What a treat it was to talk with primatologist and biological anthropologist Craig Stanford. If you’re a regular listener of ReWild Yourself podcast, you probably know how deeply fascinated I am with the great apes. I think they give us a window into understanding ourselves biologically, into understanding our wildness and even help us to glimpse into our origins.
Craig — author of sixteen books and over one hundred scholarly and popular articles — has studied chimpanzees extensively, studying their hunting behavior in Tanzania in collaboration with Dr. Jane Goodall, studying chimps and mountain gorillas in Uganda and more. He takes us on a journey to the meeting place of primatology and anthropology. He breaks down the social behaviors of some of the great apes, focusing on chimps and bonobos, and shares some of his controversial findings on the popularized "peaceful bonobo" research. This interview provides context to many of the themes we discuss on this podcast and was my favorite of the season. If you’re interested in ReWilding, I think you’ll find our conversation fascinating.
- Daniel shares on:
- Vibram FiveFingers
- Fats, food fads and the ketogenic diet
- Thoughts on contraception & my personal contraception strategy
- An interesting interview experience: Christianity and ReWilding
- Craig’s journey in writing and primatology
- Our last common ancestor
- Should we be in the same genus as chimps and bonobos?
- The great apes as a window into our origins
- Multiple species of apes vs one Homo sapiens species
- What is a species?
- The politics of naming species
- Differences between chimps and bonobo
- Omnivorous diets and hunting strategies of apes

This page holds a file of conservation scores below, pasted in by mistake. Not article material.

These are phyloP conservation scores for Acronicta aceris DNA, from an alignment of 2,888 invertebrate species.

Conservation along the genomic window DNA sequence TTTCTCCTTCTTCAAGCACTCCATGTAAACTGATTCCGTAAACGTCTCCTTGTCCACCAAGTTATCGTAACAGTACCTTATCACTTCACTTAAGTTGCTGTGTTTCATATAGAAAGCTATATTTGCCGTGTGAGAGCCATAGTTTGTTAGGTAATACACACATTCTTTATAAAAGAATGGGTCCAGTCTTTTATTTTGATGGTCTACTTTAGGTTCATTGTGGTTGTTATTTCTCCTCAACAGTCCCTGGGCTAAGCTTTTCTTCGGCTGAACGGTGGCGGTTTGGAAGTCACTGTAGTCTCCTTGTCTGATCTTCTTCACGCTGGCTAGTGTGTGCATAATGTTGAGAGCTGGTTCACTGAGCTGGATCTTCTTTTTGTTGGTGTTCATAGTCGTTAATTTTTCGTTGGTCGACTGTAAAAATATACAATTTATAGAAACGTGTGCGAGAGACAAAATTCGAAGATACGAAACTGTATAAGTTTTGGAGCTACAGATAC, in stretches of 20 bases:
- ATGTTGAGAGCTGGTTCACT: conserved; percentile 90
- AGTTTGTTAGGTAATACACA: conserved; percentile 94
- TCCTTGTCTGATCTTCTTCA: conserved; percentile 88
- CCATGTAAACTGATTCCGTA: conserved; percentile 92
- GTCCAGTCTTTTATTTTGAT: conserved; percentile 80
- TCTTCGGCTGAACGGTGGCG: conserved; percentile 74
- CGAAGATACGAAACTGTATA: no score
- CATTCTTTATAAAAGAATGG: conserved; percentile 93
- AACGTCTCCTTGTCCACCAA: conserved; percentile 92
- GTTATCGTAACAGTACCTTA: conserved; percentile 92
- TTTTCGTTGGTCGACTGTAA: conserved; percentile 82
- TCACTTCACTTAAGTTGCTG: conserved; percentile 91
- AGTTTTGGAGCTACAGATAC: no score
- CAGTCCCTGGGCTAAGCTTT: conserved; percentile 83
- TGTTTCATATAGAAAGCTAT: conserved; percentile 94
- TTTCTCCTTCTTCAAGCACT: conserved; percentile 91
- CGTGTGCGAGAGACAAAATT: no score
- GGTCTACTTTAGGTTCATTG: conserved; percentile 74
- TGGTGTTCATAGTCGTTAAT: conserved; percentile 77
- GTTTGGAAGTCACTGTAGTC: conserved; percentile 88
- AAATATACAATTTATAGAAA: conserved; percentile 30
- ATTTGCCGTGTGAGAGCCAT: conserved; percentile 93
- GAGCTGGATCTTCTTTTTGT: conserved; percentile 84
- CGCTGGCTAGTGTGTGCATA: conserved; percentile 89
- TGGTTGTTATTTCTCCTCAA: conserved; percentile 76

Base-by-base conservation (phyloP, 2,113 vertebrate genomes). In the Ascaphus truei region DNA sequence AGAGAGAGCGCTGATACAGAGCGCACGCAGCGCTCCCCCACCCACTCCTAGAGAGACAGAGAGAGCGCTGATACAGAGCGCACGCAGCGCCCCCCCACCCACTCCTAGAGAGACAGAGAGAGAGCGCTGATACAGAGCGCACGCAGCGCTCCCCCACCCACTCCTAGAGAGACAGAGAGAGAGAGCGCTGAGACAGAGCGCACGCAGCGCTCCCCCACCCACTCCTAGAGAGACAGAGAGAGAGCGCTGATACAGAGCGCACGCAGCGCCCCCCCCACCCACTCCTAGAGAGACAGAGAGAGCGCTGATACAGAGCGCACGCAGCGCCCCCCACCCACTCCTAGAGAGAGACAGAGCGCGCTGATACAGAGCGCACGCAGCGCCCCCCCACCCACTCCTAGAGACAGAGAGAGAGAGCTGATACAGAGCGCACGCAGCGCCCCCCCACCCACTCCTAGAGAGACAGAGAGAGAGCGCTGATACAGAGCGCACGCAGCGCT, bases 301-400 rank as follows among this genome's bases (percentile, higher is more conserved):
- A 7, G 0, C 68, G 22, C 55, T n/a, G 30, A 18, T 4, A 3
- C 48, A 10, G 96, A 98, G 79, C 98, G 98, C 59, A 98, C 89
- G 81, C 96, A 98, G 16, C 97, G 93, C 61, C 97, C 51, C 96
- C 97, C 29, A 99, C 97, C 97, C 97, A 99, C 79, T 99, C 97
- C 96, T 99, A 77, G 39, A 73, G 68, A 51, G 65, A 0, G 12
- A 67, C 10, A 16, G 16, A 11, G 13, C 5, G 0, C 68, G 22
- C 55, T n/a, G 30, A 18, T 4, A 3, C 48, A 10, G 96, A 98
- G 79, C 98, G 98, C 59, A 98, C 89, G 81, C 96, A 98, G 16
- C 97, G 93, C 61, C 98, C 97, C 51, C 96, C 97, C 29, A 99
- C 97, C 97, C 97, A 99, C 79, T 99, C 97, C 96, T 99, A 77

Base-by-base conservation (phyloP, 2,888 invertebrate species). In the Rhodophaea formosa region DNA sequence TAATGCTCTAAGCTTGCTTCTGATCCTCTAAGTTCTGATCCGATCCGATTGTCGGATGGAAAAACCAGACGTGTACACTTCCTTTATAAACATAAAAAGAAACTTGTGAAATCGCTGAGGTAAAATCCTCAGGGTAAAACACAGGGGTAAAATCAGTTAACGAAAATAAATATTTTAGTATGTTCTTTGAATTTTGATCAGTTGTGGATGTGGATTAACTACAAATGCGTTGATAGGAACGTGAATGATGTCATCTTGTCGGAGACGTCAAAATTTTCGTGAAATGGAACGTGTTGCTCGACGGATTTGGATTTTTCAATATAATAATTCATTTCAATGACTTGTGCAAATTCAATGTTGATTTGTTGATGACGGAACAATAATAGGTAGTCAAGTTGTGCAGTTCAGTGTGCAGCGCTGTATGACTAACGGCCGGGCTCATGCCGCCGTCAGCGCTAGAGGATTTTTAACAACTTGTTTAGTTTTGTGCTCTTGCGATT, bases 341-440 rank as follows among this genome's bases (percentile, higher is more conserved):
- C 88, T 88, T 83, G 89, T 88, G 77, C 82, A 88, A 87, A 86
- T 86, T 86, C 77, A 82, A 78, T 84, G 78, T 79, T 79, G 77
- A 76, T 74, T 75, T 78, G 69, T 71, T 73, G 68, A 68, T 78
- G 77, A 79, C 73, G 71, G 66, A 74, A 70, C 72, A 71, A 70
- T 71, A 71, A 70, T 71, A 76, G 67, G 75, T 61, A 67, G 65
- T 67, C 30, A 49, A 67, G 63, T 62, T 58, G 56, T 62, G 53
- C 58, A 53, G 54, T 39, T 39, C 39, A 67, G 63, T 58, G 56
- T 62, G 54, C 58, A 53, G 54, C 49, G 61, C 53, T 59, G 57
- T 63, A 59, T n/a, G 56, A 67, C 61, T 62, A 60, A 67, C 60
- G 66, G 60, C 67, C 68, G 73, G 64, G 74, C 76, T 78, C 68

- Frodo’s story
- Meat as a commodity for manipulation
- The plight of the modern ape
- Craig’s prognosis for the future of the human species
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- First Lite
- Lucy (Australopithecus)
- Homo erectus
- Homo naledi, new human-like species discovered in South Africa
- Google: What is a species?
- Google: What is a subspecies?
- Ernst Mayr
- Russell Mittermeier
- The Social Behavior of Chimpanzees and Bonobos: Empirical Evidence and Shifting Assumptions by Craig B. Stanford
- SWINGERS: Bonobos are celebrated as peace-loving, matriarchal, and sexually liberated. Are they?
- Red colobus
- The Human Threat to Great Apes by Dr. Craig Stanford
Connect with Craig:
Dr. Craig Stanford is a primatologist and biological anthropologist. He is currently Professor of Biological Sciences and Anthropology at the University of Southern California, where he also serves as co-Director of the U.S.C. Jane Goodall Research Center. He has carried out field studies of chimpanzee hunting behavior in Tanzania in collaboration with Dr. Jane Goodall, of chimpanzees and mountain gorillas in Uganda, and of langur monkeys in South Asia.
Stanford has published sixteen books and more than one hundred scholarly and popular articles. His articles about animal behavior and human origins have appeared in Natural History, American Scientist and other popular nature and science magazines. An acclaimed teacher who has won every major teaching award at the University of Southern California, Stanford lectures around the United States and elsewhere on topics related to his work on human origins and primate behavior.